Seniors and Skin Cancer
Older adults are at higher risk of developing skin cancer for various reasons:
- Damage from UV rays builds up over time. Seniors have lived longer, so they have been exposed to more UV rays.
- The baby boomer generation didn’t grow up wearing sunscreen. During their youth, it wasn’t uncommon to apply baby oil before laying in the sun.
- With age, the body’s ability to find and destroy cancer cells decreases.
Regardless of how you cared for your skin in the past, you can still benefit from protecting your skin today. By using these UV safety tips, you reduce further damage to your skin.
5 UV Safety Tips for Seniors
- Wear sunscreen
Wearing sunscreen is an excellent way for seniors to protect their skin from the sun. Sunscreen works by blocking and absorbing UV rays. This helps to combat both UVA and UVB rays, which contribute to skin cancer, sunburns, and other types of sun damage. Because the sun can damage the skin in just 15 minutes, apply sunscreen even if you are only going to be outside for a few minutes. Here are a few tips to keep in mind when using sunscreen:
- Wear sunscreen every day
- Choose SPF 30 sunscreen or higher
- Reapply sunscreen every 2 hours
- Protect your eyes
In addition to guarding your skin, it’s equally important to protect your eyes from UV radiation. Extended exposure to the sun’s UV rays has been linked to various types of eye damage including cataracts and macular degeneration. Wearing sunglasses can protect your eyes. Consider the following when purchasing sunglasses:
- Choose a pair that blocks 100 percent of UVA and UVB rays
- Select close-fitting wrap-around frames so your eyes are guarded from every angle
- Try them on to make sure they don’t slide down your nose
- Wear protective clothing
Wearing protective clothing can be an effective way for seniors to preserve their skin during the summer. By covering the entire body with clothing, the sun’s rays have to travel through an additional layer before reaching the skin. A few types of clothing that help protect the skin include:
- Clothing specially designed for sun protection
- Long sleeves and pants to cover more skin
- Darker or brighter colors because they absorb more UV rays than lighter colors
- Stay in the shade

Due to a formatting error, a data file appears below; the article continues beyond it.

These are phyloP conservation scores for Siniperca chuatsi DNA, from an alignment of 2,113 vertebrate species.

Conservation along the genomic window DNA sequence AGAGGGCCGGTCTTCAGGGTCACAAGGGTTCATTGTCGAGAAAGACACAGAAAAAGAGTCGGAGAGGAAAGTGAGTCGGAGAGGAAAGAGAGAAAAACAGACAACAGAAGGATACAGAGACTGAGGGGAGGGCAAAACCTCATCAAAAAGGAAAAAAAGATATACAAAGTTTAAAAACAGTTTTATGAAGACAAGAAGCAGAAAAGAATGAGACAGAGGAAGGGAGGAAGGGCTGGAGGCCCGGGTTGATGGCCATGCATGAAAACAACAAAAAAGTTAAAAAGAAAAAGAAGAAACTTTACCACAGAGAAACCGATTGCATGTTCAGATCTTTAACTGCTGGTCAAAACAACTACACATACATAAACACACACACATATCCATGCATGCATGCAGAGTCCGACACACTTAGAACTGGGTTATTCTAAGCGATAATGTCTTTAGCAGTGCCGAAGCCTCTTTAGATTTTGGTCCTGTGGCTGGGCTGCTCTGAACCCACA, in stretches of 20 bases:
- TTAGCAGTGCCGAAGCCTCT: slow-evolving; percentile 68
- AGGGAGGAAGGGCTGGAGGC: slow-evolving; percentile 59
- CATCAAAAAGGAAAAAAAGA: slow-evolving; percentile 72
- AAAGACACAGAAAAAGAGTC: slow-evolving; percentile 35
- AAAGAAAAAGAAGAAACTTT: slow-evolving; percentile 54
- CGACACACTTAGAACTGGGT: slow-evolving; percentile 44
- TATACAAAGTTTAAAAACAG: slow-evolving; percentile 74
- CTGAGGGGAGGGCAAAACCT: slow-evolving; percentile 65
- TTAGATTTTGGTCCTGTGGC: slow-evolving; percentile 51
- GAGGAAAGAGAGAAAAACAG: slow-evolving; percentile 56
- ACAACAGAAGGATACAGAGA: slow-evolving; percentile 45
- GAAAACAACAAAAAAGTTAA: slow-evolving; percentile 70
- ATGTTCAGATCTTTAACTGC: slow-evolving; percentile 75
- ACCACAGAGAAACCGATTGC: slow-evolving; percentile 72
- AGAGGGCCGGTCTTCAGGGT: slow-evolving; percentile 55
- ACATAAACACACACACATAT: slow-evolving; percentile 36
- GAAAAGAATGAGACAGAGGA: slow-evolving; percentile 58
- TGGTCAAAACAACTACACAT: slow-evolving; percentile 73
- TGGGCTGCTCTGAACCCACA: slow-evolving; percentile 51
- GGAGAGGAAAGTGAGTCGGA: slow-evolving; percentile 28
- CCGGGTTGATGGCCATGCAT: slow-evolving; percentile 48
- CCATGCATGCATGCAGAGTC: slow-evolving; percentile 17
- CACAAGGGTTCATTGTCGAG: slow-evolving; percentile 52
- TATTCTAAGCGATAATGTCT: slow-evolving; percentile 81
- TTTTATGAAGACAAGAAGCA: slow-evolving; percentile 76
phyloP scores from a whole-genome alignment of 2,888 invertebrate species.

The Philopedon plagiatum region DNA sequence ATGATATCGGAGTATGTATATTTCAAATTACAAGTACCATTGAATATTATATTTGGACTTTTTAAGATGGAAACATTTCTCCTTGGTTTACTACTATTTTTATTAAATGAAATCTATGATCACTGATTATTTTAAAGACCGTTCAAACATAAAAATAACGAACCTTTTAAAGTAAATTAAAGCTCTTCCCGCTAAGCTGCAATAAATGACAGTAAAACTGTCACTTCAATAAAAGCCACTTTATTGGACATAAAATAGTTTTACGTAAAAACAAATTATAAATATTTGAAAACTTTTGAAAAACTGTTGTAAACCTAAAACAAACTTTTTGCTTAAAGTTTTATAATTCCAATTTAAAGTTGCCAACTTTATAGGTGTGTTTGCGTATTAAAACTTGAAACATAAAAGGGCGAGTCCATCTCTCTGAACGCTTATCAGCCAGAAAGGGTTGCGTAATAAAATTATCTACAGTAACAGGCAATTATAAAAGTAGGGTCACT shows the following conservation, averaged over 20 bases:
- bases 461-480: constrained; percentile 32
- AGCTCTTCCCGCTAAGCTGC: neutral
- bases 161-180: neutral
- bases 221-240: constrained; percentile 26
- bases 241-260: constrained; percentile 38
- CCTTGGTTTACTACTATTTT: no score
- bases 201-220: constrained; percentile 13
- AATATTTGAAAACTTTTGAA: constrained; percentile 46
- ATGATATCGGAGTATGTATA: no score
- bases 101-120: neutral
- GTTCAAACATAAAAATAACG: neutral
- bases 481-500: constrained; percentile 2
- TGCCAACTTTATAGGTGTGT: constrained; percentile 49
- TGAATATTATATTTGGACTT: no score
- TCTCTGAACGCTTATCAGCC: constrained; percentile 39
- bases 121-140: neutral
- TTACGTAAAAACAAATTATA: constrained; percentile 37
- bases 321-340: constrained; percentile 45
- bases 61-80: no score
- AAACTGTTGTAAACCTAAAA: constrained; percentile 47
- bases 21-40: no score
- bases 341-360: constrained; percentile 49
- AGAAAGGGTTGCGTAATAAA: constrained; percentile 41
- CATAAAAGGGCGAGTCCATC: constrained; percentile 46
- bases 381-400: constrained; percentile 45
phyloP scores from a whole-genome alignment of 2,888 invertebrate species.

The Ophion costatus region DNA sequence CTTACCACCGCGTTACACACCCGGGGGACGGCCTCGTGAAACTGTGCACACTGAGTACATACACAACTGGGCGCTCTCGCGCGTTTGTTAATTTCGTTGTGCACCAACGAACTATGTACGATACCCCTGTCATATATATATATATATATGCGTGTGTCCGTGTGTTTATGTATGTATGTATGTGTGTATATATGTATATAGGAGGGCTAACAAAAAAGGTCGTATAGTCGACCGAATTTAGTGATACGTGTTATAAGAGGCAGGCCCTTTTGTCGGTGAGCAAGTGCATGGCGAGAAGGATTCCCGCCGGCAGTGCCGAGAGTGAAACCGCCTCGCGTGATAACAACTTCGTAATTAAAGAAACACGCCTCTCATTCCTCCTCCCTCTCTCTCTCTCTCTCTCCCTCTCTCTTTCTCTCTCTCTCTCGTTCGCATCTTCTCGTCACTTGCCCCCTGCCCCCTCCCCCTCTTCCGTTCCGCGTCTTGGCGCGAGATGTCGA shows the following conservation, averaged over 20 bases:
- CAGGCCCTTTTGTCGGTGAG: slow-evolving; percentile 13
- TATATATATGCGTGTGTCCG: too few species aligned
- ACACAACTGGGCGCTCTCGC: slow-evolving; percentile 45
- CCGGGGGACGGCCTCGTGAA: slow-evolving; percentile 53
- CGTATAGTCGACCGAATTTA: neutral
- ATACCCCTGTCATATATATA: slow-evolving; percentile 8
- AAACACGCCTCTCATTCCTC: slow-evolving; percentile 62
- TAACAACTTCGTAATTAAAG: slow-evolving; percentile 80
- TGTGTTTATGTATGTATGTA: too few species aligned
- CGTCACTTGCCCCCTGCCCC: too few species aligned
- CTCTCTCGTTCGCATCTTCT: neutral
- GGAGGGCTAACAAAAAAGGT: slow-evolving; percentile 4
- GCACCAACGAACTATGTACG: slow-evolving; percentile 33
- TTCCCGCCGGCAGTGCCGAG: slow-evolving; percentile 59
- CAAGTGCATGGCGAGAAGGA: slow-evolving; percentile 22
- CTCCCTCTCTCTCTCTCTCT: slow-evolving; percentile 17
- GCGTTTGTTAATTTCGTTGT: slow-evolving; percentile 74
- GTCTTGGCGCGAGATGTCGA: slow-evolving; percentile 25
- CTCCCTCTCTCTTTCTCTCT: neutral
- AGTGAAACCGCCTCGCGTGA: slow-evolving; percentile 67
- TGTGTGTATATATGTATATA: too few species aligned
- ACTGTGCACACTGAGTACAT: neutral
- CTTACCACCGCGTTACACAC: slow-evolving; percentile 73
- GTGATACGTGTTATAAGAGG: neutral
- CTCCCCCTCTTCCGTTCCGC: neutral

It’s helpful for seniors to avoid the sun as much as possible, especially between 10 am and 2 pm. During these times, the UV index is higher, meaning there is a greater chance for sunburn. If you need to be outside, do your best to stay in the shade. While the shade won’t guard against all of the sun’s harmful rays, some protection is better than none. Here are a few things to keep in mind when using shade as sun protection:
- Choose large umbrellas as opposed to smaller ones
- Sit under trees with large spreads or trees near other trees or buildings
- Avoid using shade as your only form of protection
- Have your skin examined
Regardless of how careful you are about protecting your skin from the sun, you will still benefit from examining your skin throughout the year. The earlier you find skin cancer, the easier it is to treat. If you notice any new moles or skin discoloration, bring it up to your doctor. It’s also a good idea to have your skin examined by a health care provider annually.
Protect Your Skin Year-Round
It’s essential to protect your skin throughout the year, not just during the summer months. Even when it’s cloudy or cold, the sun still emits UV rays. These rays easily peek through clouds and are often masked by cold weather. Seniors can minimize their risk by employing sun safety tips year-round.
Heritage Encourages a Healthy Lifestyle
UV safety is only one part of healthy aging. At Heritage Senior Communities, we encourage seniors to live balanced and productive lives. Contact us today to learn more about our living options.